The pressing need for a dialogue around mental illness and Indigenous issues was the focus of this year’s Alex Fountain Memorial Lecture at the University of King’s College.
Canadian author Joseph Boyden delivered the talk titled “This Writer’s Life: Embracing the Voices” to a room packed with students and community members Thursday night.
Boyden began by speaking a few words in Anishinaabe, including a saying that means “everybody matters, everybody counts.” Boyden says his Anishinaabe name translates to “one who enlightens” in English. He considers that name his calling.
“This is what I do as a writer, as an activist, as somebody who fights for the rights of all people,” he said.
Boyden has European and Anishinaabe heritage. His writing focuses on First Nations culture, including his novels Three Day Road, Through Black Spruce and The Orenda.
Speaking about mental illness
Boyden shared a dark chapter of his youth with the audience by reading from his story “Walk to Morning.” The story recounts his suicide attempt as a teenager when he was beginning a lifelong battle with depression. He dedicated the reading to the Fountain family, who sponsored the event in honour of their son Alex Fountain, who died by suicide in 2009.
“I tell this story in hope of reaching someone out there, even one person who is suffering the pain I speak of,” said Boyden. “If you hear this, talk. Speak it out loud. Walk through that night if you need to, walk away from the road. Walk to morning. Allow this paint to be exposed to sunlight instead.”
Boyden said it is important that people start looking at mental illnesses with the same attitude they have towards physical illnesses.
“It’s time that we treat mental health issues with kindness rather than walking away from the person that is suffering,” he said.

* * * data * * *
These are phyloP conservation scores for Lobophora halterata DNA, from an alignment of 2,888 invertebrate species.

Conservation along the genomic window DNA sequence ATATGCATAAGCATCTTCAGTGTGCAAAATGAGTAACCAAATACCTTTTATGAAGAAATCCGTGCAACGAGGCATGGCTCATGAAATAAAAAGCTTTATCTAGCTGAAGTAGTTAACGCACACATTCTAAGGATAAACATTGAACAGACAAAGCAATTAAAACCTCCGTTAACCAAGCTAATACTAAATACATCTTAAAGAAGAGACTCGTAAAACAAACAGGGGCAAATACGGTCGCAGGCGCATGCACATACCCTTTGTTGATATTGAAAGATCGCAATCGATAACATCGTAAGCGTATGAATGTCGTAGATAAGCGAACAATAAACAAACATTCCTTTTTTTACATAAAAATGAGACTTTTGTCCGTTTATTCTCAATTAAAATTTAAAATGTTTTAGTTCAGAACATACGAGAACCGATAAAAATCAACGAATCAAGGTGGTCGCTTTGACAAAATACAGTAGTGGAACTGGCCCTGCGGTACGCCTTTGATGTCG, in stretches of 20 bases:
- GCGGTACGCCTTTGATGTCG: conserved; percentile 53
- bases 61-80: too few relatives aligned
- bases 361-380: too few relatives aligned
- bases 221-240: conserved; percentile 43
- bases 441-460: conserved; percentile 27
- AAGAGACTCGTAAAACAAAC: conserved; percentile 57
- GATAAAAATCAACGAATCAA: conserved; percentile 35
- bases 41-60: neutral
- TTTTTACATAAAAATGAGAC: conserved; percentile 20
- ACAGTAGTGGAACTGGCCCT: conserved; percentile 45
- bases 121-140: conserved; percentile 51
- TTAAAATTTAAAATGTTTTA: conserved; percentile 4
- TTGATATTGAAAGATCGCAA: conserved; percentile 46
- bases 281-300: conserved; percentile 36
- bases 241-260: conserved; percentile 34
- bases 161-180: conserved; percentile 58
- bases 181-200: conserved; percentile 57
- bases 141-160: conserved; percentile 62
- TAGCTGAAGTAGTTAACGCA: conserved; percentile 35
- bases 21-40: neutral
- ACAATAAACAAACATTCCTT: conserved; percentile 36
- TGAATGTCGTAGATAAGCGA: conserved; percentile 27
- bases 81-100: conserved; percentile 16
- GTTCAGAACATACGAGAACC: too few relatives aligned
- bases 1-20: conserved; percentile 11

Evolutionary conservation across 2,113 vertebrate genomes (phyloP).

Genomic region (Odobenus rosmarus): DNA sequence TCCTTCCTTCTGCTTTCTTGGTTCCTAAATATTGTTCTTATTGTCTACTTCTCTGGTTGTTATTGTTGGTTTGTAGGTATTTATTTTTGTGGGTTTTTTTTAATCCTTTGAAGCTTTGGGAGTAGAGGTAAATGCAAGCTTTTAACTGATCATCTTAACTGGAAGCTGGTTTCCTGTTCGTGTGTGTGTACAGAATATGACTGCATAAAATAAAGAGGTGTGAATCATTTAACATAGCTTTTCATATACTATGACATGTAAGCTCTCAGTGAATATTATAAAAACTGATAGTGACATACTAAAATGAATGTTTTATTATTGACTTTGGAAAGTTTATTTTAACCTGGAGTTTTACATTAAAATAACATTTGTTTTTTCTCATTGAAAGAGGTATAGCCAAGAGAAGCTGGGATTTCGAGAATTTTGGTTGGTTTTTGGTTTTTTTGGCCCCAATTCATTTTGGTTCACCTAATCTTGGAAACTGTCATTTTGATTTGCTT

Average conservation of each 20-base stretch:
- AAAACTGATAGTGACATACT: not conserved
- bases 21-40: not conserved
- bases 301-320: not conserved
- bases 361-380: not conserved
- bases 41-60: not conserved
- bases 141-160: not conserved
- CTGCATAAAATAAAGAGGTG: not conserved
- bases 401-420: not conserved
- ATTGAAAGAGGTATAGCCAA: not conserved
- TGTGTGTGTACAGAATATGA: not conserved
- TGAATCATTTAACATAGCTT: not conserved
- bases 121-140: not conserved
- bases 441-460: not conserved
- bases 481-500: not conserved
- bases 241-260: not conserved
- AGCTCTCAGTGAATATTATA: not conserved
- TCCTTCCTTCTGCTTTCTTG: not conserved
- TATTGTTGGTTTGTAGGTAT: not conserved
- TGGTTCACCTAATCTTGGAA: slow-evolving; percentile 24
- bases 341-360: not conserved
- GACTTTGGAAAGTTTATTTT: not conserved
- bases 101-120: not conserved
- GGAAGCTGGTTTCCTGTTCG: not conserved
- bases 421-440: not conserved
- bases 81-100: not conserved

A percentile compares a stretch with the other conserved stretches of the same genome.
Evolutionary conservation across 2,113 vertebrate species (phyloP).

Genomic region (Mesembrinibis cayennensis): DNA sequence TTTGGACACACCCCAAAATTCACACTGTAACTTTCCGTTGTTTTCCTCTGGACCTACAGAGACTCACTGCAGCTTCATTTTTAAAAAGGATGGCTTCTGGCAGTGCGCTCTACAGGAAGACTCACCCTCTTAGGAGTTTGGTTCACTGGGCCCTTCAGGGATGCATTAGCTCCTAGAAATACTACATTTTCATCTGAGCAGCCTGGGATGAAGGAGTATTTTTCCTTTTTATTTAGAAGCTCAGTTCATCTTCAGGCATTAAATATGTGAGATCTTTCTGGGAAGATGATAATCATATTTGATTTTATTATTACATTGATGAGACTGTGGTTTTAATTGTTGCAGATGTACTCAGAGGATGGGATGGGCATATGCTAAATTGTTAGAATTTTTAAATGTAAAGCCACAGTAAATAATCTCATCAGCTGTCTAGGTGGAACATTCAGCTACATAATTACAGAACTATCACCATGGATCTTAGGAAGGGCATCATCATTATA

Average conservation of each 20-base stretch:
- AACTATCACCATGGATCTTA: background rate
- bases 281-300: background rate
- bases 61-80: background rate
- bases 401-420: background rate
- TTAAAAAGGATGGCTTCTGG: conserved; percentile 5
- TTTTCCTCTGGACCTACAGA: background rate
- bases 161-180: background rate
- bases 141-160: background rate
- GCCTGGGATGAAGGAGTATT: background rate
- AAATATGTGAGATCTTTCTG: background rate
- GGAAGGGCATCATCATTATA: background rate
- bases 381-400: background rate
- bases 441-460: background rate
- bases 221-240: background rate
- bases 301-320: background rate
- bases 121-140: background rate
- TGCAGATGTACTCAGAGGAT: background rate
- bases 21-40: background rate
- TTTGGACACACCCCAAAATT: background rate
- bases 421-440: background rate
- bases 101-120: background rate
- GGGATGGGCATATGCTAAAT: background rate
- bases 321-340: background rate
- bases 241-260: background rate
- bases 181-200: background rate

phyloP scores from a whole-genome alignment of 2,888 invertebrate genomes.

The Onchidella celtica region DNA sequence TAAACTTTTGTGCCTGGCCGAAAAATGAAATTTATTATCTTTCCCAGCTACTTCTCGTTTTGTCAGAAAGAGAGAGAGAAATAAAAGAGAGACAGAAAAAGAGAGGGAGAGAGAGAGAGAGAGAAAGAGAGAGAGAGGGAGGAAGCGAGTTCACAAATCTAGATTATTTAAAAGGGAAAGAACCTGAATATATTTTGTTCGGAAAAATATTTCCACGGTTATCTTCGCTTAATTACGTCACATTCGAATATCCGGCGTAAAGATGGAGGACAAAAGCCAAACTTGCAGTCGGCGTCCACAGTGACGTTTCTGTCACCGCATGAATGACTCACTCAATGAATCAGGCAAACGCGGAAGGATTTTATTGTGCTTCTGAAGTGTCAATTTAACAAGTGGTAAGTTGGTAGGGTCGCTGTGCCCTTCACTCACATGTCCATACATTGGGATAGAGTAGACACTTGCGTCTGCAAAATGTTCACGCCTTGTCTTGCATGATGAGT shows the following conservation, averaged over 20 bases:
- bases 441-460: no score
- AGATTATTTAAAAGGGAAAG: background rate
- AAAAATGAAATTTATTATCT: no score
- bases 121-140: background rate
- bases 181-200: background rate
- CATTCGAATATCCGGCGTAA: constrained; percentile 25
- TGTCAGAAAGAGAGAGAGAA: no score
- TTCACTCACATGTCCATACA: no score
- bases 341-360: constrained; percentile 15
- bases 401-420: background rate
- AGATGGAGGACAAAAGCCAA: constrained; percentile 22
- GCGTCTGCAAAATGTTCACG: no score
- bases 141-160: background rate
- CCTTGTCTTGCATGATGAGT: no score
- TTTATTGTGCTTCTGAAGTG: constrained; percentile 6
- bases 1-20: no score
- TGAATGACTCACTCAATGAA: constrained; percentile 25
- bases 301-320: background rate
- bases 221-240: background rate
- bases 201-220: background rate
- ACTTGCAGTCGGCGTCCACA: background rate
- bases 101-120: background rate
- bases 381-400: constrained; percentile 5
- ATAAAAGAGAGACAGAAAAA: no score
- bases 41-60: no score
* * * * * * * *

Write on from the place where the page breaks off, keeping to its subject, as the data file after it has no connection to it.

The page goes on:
The author told the crowd he has faced three dark periods of depression in his adult life. For Boyden, writing has always been a means of dealing with his pain.
He also addressed the issue of mental illness and suicide in First Nations communities, a result of the intergenerational trauma of residential schools.
Boyden read passages from Wenjack, his recently released novella about 12-year-old Chanie Wenjack, an Ojibwe boy who died running away from his residential school. He wrote the novella as part of a collaboration of Canadian artists paying tribute to Chanie, including the Secret Path project.
“I could not not write his voice,” said Boyden, explaining that he felt connected to the boy as he was writing the story. He hopes it will start conversations about reconciliation in Canada.
“Reconciliation isn’t a light word; it’s a heavy thing (and) it’s not just for Indigenous people, it’s for everyone.”
Every year, the Fountain family invites the student body to bring in a guest speaker of their choosing. Fred Fountain, Alex’s father, also spoke to the crowd on Thursday night.
“This lecture is a stimulating and thought-provoking annual event in memory of Alex,” said Fountain. He added that the lecture is meant to bring students together because his son was “all about inclusiveness” and “a sweetheart who loved King’s.”
Alex Fountain battled depression. His father urged anyone in the crowd dealing with mental illness to reach out to someone they trust and get help.
“We do not want to lose you,” he said.